Metal/Wood Grain Tutorial

This tutorial covers how to create a stainless steel or a wood grain texture in Photoshop. Shortcut keys will be listed bolded, in parentheses.

  1. Create a new document: File > New... Any size document will do, as long as its bigger than 400x400.

  2. Set the foreground color using these values (r:128 g:127 b:132). Using the Paint Bucket tool (G), fill the entire document.

  3. If you're working with a Background Layer, double-click the layer to change it to a normal layer. The layer name will change to "Layer 0".

  4. Two ways to do this:

    1. Select the Shapes tool(s), (U) or (Shift+U), depending on if you want to use a regular shape, or a custom shape. Make sure that the Paths option is selected (in the Shapes tool bar) 1. Now click+drag to create your shape.

    2. Select the Path Selection tool (A), right+click on your path and choose Make Selection.... Leave all the default options the way they are, ie: feather radius = 0, anti-alias (checked), and click OK. OR

    3. Press (M) or (Shift+M) for the Rectangular Marquee tool.

  5. Go to Filter > Noise > Add Noise... and use these settings:

    Amount: 25%

    Distribution: Gaussian

    Monochromatic: (checked).

    Click OK.

  6. Now, go to Filter > Blur > Motion Blur... use these settings:

    Angle: 0°

    Distance: 20.

    Click OK.

  7. Selection should still be active. Right-click anywhere around the selection or inside of it, and select Select Inverse. Now press (delete), to clear the selection. 2

  8. Now click outside the selection to clear it. Now, go to Layer > Layer Style > Bevel and Emboss (or use the Fx shortcut on the Layers palette). Play around till you find something you like =)

To create just a simple, tileable texture:

  1. On step 1, use a size that is easily tileable (something less than 256x256). Flatten the image after step 2. Skip steps 3 and 4, 7 and 8.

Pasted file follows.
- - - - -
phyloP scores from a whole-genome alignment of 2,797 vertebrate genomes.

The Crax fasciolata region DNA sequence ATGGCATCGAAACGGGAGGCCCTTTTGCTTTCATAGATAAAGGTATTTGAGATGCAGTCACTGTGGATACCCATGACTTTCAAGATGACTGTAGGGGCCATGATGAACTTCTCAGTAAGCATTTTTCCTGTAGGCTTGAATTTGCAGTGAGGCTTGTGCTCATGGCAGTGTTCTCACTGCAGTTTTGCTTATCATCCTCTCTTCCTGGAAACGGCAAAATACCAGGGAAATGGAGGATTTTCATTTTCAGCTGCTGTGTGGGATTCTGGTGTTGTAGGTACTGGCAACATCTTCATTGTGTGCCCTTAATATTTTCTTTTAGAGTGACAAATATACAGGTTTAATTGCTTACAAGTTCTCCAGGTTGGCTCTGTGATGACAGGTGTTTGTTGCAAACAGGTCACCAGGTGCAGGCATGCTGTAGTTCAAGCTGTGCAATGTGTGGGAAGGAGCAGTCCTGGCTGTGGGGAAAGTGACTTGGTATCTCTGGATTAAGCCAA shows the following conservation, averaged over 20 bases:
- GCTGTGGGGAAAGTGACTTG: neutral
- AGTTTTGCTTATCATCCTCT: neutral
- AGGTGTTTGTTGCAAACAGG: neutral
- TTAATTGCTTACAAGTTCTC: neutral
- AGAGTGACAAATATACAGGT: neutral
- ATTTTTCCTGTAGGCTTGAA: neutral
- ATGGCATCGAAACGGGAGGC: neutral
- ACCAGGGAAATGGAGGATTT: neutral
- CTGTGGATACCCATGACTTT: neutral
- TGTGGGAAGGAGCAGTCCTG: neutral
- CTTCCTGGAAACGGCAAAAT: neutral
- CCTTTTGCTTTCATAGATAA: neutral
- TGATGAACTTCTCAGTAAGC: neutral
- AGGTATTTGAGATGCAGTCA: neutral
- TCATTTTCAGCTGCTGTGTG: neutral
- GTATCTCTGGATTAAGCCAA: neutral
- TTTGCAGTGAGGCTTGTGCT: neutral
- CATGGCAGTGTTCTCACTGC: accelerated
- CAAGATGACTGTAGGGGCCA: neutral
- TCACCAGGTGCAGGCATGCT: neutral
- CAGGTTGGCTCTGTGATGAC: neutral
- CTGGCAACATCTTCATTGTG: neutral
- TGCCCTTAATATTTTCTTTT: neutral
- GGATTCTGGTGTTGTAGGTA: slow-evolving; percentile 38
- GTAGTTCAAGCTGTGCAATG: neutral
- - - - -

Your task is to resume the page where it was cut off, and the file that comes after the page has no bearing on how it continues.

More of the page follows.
2. After step 6, go to Filter > Other > Offset, and set your horizontal offset to half of your document width. Do the same for the vertical offset (half of document height) just to check it; this is usually fine. Make sure that Wrap Around is selected in Undefined Areas. Click OK. You'll have a seam down the middle of the document.

  3. Now, go to Image > Canvas Size..., and change the Canvas extension color to match the color fill of the document. Making that the anchor is set to the middle, change the document height to ~50 greater than the current document height, and click OK.

  4. Using the Rectangular Marquee tool, make a narrow (not more than 100 pixels) selection around the entire length of the seam in the middle of the document. Right-click and select Feather... Change the value to somewhere between 12 and 25 pixels. Click OK.

  5. Go to Filter > Blur > Motion Blur... and use the same settings for step 7. Click OK. Use Canvas Size... again but subtract the ~50 pixels that you originally added to the height.

  6. Go to Filter > Other > Offset, to test your tile.

Now, you should be finished!

Additional Tips and Tricks

  • Turn the tileable image you created above into a pattern that can be used in Layer Styles by pressing Ctrl/CMD+A, then going to Edit > Define Pattern... Name it something like "Steel/Wood Grain" and press enter.

  • You can use any color for the process detailed above, or you can keep the gray but use the Color Overlay Layer Style to adjust the appearance of your creation.


  1. In Photoshop CC 2018/19, this option is a drop-down—a change from the icon that was used with Photoshop CS when I originally wrote this tutorial in 2005. 

  2. Photoshop CC — pressing (delete) if the layer is a background layer will open the Fill dialog. 

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